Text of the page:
Workload, stress rise for IT; firms respond

Increasing workloads are the leading source of stress for information technology workers, according to a recent survey.

But companies seem to be addressing the problem by offering perks - such as training and additional paid time off - that enhance quality of life.

More than half of the 1,400 CIOs surveyed for a report released earlier this month by RHI Consulting, cited rising workloads as the No. 1 stress factor among IT professionals. Other sources of stress include office politics, balancing work and personal lives, and commuting.

With so many IT jobs unfilled, workers are feeling the pinch, said Maria Schafer, program director at Meta Group in Stamford, Connecticut.

"Companies are trying to do whatever they can with the least amount of staff possible," she said.

Another problem is that IT departments are adopting systems from a variety of vendors, resulting in more complex projects and greater workloads, said Schafer.

But companies seem to be dealing with the problem. Meta Group this month released a survey of 500 compensation and IT specialists that found that companies on average have doubled their training budgets since last year. Businesses reported spending an average of $US1,000 to $1,500 per employee to train IT staff this year vs. $500 to $1,000 last year.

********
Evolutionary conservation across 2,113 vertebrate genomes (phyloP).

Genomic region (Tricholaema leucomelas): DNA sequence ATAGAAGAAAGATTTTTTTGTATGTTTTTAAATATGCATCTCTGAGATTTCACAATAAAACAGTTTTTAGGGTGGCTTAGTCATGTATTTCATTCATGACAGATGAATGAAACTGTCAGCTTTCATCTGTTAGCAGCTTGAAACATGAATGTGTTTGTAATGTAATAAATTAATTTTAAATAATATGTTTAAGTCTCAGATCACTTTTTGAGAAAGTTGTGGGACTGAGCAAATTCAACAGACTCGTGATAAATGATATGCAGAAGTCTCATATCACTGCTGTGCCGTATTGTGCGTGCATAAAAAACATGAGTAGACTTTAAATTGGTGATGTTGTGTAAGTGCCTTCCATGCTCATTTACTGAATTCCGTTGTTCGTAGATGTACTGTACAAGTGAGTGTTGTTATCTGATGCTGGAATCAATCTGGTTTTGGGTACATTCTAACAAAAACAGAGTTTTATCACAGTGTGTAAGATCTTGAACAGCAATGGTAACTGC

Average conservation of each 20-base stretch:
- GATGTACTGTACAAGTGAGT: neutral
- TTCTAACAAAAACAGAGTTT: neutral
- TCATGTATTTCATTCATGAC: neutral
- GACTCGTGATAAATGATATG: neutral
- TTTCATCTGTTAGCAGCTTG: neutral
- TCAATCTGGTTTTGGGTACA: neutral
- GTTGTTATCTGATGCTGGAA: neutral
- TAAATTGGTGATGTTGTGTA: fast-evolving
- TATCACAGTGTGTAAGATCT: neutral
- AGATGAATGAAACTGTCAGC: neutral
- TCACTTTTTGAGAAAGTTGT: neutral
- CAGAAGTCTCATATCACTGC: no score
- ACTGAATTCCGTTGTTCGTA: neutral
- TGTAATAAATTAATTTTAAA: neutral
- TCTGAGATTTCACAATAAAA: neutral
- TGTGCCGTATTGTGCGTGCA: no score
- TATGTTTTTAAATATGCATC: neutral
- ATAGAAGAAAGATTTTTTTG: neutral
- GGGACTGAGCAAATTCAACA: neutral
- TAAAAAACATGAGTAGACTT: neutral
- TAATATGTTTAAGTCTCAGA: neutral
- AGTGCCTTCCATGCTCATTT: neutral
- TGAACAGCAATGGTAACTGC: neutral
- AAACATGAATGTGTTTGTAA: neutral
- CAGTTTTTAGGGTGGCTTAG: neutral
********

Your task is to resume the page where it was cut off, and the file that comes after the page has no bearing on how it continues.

Companies with at least 100 employees reported offering eight to 10 days of training per employee, compared with three to five days two years ago, said Schafer.

In addition to training, companies are offering flexible hours, telecommuting and additional paid time off as quality-of-life incentives, according to the Meta Group survey.

But stress factors for IT workers may vary according to industry. William Gillespie, CIO at South Central Community Health in York, Pennsylvania, said the leading source of stress among IT employees in the health care industry is from impending government regulations affecting the privacy and security of Internet health data.

Because the government has yet to issue its final guidelines or say when it will, many health care projects remain on hold, said Gillespie.

"The unknown is very stressful," he said.

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